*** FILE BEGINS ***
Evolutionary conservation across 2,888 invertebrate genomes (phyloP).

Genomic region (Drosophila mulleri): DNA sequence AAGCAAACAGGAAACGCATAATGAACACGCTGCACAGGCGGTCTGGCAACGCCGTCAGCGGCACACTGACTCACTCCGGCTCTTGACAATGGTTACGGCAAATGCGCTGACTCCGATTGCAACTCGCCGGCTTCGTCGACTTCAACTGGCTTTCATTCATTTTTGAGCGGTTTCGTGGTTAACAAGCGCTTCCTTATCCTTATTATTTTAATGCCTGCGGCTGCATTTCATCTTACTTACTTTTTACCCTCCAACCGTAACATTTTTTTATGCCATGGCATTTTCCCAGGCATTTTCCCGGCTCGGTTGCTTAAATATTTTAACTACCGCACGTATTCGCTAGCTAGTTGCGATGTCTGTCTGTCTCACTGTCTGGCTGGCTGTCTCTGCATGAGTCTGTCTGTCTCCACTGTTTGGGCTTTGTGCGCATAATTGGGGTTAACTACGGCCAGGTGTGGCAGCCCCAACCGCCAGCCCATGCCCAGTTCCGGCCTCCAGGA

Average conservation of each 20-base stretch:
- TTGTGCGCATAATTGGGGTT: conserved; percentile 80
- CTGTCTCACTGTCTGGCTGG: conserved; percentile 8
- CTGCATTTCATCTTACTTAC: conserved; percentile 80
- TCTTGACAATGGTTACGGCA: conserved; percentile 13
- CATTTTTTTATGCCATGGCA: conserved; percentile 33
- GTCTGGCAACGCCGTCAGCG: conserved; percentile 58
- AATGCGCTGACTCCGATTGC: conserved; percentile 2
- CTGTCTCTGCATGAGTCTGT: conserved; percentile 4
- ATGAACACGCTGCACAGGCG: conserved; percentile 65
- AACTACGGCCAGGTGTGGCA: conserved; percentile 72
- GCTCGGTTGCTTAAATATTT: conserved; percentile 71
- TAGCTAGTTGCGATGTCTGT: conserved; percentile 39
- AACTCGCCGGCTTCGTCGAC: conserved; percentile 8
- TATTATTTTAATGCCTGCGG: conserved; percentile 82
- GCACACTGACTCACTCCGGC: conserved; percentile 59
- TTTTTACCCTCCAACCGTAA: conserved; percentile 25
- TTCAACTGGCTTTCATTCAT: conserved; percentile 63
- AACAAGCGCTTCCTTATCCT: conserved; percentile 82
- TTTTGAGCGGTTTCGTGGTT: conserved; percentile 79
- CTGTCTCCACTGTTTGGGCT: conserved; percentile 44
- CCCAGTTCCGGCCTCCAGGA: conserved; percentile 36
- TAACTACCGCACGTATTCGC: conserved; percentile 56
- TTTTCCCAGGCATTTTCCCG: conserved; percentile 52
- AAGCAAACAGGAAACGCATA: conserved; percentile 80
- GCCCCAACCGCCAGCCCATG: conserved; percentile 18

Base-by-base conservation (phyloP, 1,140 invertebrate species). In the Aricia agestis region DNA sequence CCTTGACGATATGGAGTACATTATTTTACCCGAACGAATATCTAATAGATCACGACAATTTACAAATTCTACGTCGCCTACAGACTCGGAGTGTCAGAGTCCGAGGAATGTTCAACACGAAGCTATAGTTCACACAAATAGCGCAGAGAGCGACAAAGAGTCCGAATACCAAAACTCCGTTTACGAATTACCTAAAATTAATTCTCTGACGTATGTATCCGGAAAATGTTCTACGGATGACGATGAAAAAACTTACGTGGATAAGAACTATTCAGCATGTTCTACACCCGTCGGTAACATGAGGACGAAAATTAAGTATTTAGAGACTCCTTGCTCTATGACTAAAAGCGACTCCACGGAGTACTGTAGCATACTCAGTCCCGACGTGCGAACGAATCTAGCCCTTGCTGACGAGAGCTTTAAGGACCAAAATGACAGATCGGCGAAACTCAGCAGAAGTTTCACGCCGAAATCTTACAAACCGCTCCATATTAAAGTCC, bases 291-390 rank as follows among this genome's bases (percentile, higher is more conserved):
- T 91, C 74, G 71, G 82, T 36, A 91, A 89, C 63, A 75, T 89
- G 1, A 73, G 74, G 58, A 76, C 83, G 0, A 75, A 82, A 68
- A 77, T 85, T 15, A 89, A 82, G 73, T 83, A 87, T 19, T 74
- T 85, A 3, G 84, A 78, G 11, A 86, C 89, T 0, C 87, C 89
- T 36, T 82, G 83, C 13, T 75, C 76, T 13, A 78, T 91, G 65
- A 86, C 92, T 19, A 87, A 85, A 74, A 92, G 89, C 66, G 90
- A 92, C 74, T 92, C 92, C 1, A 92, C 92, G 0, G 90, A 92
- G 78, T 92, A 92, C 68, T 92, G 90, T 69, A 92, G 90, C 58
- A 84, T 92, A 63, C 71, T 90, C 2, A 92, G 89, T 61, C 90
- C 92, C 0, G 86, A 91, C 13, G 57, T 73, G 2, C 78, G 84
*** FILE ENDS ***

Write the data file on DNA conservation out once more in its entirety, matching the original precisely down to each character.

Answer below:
Evolutionary conservation across 2,888 invertebrate genomes (phyloP).

Genomic region (Drosophila mulleri): DNA sequence AAGCAAACAGGAAACGCATAATGAACACGCTGCACAGGCGGTCTGGCAACGCCGTCAGCGGCACACTGACTCACTCCGGCTCTTGACAATGGTTACGGCAAATGCGCTGACTCCGATTGCAACTCGCCGGCTTCGTCGACTTCAACTGGCTTTCATTCATTTTTGAGCGGTTTCGTGGTTAACAAGCGCTTCCTTATCCTTATTATTTTAATGCCTGCGGCTGCATTTCATCTTACTTACTTTTTACCCTCCAACCGTAACATTTTTTTATGCCATGGCATTTTCCCAGGCATTTTCCCGGCTCGGTTGCTTAAATATTTTAACTACCGCACGTATTCGCTAGCTAGTTGCGATGTCTGTCTGTCTCACTGTCTGGCTGGCTGTCTCTGCATGAGTCTGTCTGTCTCCACTGTTTGGGCTTTGTGCGCATAATTGGGGTTAACTACGGCCAGGTGTGGCAGCCCCAACCGCCAGCCCATGCCCAGTTCCGGCCTCCAGGA

Average conservation of each 20-base stretch:
- TTGTGCGCATAATTGGGGTT: conserved; percentile 80
- CTGTCTCACTGTCTGGCTGG: conserved; percentile 8
- CTGCATTTCATCTTACTTAC: conserved; percentile 80
- TCTTGACAATGGTTACGGCA: conserved; percentile 13
- CATTTTTTTATGCCATGGCA: conserved; percentile 33
- GTCTGGCAACGCCGTCAGCG: conserved; percentile 58
- AATGCGCTGACTCCGATTGC: conserved; percentile 2
- CTGTCTCTGCATGAGTCTGT: conserved; percentile 4
- ATGAACACGCTGCACAGGCG: conserved; percentile 65
- AACTACGGCCAGGTGTGGCA: conserved; percentile 72
- GCTCGGTTGCTTAAATATTT: conserved; percentile 71
- TAGCTAGTTGCGATGTCTGT: conserved; percentile 39
- AACTCGCCGGCTTCGTCGAC: conserved; percentile 8
- TATTATTTTAATGCCTGCGG: conserved; percentile 82
- GCACACTGACTCACTCCGGC: conserved; percentile 59
- TTTTTACCCTCCAACCGTAA: conserved; percentile 25
- TTCAACTGGCTTTCATTCAT: conserved; percentile 63
- AACAAGCGCTTCCTTATCCT: conserved; percentile 82
- TTTTGAGCGGTTTCGTGGTT: conserved; percentile 79
- CTGTCTCCACTGTTTGGGCT: conserved; percentile 44
- CCCAGTTCCGGCCTCCAGGA: conserved; percentile 36
- TAACTACCGCACGTATTCGC: conserved; percentile 56
- TTTTCCCAGGCATTTTCCCG: conserved; percentile 52
- AAGCAAACAGGAAACGCATA: conserved; percentile 80
- GCCCCAACCGCCAGCCCATG: conserved; percentile 18

Base-by-base conservation (phyloP, 1,140 invertebrate species). In the Aricia agestis region DNA sequence CCTTGACGATATGGAGTACATTATTTTACCCGAACGAATATCTAATAGATCACGACAATTTACAAATTCTACGTCGCCTACAGACTCGGAGTGTCAGAGTCCGAGGAATGTTCAACACGAAGCTATAGTTCACACAAATAGCGCAGAGAGCGACAAAGAGTCCGAATACCAAAACTCCGTTTACGAATTACCTAAAATTAATTCTCTGACGTATGTATCCGGAAAATGTTCTACGGATGACGATGAAAAAACTTACGTGGATAAGAACTATTCAGCATGTTCTACACCCGTCGGTAACATGAGGACGAAAATTAAGTATTTAGAGACTCCTTGCTCTATGACTAAAAGCGACTCCACGGAGTACTGTAGCATACTCAGTCCCGACGTGCGAACGAATCTAGCCCTTGCTGACGAGAGCTTTAAGGACCAAAATGACAGATCGGCGAAACTCAGCAGAAGTTTCACGCCGAAATCTTACAAACCGCTCCATATTAAAGTCC, bases 291-390 rank as follows among this genome's bases (percentile, higher is more conserved):
- T 91, C 74, G 71, G 82, T 36, A 91, A 89, C 63, A 75, T 89
- G 1, A 73, G 74, G 58, A 76, C 83, G 0, A 75, A 82, A 68
- A 77, T 85, T 15, A 89, A 82, G 73, T 83, A 87, T 19, T 74
- T 85, A 3, G 84, A 78, G 11, A 86, C 89, T 0, C 87, C 89
- T 36, T 82, G 83, C 13, T 75, C 76, T 13, A 78, T 91, G 65
- A 86, C 92, T 19, A 87, A 85, A 74, A 92, G 89, C 66, G 90
- A 92, C 74, T 92, C 92, C 1, A 92, C 92, G 0, G 90, A 92
- G 78, T 92, A 92, C 68, T 92, G 90, T 69, A 92, G 90, C 58
- A 84, T 92, A 63, C 71, T 90, C 2, A 92, G 89, T 61, C 90
- C 92, C 0, G 86, A 91, C 13, G 57, T 73, G 2, C 78, G 84